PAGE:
Leeds: Homeless charity appeals for food

St George's Crypt, Leeds.
St George's Crypt, Leeds.
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HOMELESS charity St George’s Crypt has made a desperate appeal for food as its freezers and pantries are almost bare.

A series of factors have hit the crypt at the same time, as it struggles to help the more than 30,000 desperate people every year who come to the sanctuary in the heart of Leeds. More needy people are turning up at the Crypt because of the recession, which is also affecting people’s ability to donate.

Funding from Leeds City Council is under threat because of Government cuts.

The problem is also seasonal.

Fundraising director Martin Patterson said: “A lot of food donations come in at harvest time which is September, and we are now half-way between.”

Another factor is an increase in crypt clients from Eastern Europe who have come to Britain in search of work, and find themselves destitute if they cannot get a job.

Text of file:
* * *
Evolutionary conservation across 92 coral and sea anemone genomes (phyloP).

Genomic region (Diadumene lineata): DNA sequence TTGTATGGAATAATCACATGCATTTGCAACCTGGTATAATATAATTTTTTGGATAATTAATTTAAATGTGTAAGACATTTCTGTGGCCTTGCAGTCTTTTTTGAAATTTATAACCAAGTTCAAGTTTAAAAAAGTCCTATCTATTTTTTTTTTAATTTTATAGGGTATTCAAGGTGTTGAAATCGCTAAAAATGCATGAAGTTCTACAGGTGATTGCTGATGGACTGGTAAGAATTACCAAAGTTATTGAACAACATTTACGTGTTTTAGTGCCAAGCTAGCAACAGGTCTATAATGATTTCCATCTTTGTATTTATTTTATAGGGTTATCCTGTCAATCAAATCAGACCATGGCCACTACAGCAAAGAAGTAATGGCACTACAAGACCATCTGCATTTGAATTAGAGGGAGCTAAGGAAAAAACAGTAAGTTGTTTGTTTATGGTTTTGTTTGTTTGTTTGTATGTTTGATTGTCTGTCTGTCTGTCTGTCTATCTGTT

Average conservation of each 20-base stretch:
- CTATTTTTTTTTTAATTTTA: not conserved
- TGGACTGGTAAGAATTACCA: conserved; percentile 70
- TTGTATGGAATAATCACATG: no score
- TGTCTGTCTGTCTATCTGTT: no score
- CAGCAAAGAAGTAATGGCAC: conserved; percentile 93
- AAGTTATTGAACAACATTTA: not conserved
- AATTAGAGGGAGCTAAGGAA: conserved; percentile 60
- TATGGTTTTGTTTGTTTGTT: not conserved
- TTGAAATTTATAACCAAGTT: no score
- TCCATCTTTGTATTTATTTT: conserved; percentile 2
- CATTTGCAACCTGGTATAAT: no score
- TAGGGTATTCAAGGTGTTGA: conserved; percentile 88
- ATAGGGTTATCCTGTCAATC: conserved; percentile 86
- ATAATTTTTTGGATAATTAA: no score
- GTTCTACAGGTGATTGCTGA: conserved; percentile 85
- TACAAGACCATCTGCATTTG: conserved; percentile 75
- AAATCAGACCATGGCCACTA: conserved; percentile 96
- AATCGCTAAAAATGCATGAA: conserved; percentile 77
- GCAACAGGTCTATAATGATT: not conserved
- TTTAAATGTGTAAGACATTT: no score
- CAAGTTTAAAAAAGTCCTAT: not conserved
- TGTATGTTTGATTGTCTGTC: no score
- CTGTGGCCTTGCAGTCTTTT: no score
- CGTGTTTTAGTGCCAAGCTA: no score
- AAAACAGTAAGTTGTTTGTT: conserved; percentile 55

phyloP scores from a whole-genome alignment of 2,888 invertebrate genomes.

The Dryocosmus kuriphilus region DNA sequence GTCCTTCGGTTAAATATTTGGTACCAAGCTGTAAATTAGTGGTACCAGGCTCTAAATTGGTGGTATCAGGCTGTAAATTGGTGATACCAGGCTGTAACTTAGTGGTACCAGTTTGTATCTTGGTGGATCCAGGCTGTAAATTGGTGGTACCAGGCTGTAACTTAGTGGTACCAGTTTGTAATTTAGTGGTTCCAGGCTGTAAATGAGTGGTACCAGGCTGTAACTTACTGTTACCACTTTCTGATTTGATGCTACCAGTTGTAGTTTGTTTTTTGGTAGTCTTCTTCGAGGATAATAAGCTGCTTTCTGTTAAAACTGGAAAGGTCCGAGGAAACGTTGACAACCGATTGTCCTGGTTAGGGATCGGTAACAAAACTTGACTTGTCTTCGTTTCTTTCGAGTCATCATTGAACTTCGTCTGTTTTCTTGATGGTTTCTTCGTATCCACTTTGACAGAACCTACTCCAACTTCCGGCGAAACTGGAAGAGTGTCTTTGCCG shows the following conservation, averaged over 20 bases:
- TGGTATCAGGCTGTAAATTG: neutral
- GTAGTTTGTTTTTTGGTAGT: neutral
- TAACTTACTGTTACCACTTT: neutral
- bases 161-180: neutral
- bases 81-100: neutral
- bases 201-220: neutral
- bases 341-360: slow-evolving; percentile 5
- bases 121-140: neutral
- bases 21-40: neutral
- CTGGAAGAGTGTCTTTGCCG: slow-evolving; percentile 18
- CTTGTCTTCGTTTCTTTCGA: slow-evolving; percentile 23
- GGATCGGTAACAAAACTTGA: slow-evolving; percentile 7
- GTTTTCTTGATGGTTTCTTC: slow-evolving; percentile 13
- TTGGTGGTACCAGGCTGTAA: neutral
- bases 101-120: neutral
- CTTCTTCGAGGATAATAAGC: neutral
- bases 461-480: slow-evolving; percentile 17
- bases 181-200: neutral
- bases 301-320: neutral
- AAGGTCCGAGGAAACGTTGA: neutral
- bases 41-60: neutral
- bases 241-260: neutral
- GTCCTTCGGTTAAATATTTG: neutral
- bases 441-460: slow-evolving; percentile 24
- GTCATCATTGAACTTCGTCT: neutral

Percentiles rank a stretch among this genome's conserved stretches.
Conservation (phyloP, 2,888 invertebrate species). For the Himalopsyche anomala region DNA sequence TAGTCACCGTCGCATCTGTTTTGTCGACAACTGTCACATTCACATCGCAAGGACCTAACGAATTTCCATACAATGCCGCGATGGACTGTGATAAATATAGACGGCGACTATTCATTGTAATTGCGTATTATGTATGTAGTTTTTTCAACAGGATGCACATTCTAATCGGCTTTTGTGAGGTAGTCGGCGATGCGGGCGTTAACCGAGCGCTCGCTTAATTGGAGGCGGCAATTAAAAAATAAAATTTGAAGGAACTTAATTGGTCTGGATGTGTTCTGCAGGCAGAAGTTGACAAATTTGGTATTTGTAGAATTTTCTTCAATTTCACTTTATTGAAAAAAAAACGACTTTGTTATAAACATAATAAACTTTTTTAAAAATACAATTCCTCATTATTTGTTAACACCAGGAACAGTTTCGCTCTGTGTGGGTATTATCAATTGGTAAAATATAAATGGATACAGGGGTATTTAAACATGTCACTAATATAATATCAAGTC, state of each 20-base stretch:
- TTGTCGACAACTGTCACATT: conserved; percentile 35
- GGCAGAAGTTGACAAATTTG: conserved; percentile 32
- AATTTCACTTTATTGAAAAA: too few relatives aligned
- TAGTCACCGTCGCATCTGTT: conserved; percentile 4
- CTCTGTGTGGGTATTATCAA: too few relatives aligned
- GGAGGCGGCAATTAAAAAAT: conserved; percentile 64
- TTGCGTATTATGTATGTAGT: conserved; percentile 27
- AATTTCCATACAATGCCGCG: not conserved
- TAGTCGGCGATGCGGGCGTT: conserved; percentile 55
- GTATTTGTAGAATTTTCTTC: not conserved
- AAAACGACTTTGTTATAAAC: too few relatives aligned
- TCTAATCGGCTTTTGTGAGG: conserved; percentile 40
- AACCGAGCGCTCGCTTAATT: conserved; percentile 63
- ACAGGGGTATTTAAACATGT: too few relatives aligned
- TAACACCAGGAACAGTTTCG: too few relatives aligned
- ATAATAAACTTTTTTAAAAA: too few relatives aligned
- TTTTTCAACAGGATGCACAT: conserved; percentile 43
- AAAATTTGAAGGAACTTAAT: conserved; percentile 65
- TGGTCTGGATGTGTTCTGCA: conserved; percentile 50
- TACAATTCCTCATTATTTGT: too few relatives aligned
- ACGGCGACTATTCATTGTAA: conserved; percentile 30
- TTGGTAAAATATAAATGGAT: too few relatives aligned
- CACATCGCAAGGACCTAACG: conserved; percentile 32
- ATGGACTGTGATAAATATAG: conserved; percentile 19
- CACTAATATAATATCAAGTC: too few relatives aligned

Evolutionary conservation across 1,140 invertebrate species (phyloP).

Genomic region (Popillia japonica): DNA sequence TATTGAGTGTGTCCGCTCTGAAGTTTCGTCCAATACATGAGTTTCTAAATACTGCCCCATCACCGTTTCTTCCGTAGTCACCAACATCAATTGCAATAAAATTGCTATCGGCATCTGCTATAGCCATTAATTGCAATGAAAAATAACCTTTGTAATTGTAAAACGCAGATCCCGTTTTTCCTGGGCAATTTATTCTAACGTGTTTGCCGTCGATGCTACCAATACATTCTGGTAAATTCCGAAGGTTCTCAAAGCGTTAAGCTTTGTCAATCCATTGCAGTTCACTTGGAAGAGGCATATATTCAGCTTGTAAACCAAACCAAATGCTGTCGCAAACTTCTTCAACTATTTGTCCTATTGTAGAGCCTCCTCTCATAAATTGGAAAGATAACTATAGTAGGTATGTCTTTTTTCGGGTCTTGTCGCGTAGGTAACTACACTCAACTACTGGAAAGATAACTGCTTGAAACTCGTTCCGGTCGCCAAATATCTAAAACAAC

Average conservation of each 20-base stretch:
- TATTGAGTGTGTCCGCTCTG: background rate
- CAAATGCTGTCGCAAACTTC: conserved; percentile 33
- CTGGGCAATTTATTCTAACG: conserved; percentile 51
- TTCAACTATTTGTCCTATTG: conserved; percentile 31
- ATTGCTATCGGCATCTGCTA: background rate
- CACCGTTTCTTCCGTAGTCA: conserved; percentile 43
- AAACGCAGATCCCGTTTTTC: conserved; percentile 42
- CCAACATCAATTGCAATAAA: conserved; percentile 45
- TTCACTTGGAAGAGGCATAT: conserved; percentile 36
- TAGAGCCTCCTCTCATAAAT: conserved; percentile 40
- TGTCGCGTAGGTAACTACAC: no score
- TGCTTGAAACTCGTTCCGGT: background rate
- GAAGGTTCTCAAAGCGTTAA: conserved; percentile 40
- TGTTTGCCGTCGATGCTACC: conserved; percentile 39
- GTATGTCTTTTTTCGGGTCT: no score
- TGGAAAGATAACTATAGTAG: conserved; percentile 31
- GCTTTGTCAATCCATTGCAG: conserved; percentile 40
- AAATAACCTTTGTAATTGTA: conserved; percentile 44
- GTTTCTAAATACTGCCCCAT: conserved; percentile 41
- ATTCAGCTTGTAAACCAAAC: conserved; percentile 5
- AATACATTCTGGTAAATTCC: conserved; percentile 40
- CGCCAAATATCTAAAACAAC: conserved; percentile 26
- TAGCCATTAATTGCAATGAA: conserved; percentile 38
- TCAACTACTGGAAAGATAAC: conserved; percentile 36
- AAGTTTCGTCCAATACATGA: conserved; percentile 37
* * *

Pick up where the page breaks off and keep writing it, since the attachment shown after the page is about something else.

Every day, the crypt cooks 100 meals for clients who visit its facilities in the heart of Leeds – breakfast and an evening meal for 30 overnight stayers, and lunch for about 75 people who turn up at the crypt’s drop-in centre. The meals are cooked mainly by former clients.

The crypt also provides emergency food parcels for destitute people referred through other agencies.

Mr Patterson said: “We are facing some challenging times both in relation to the increasing complexity of needs being presented by our service users, and also the developing picture of a much tougher environment for fundraising.”

The crypt is appealing to businesses, schools, churches and the public to help restock its freezers and larders.

The crypt needs non-perishable tins of meat, curry, stewing steak, chopped tomatoes and beans. Fresh food, especially bacon, sausages and eggs, as well as other types of meat, are very much needed, plus fruit and vegetables.

The crypt has been operating from its base in Great George Street since 1930, when the priest at St George’s Church the Rev Don Robins and a team of volunteers opened and cleared the church vaults as a refuge for victims of the Great Depression.

Jess Carmichael.

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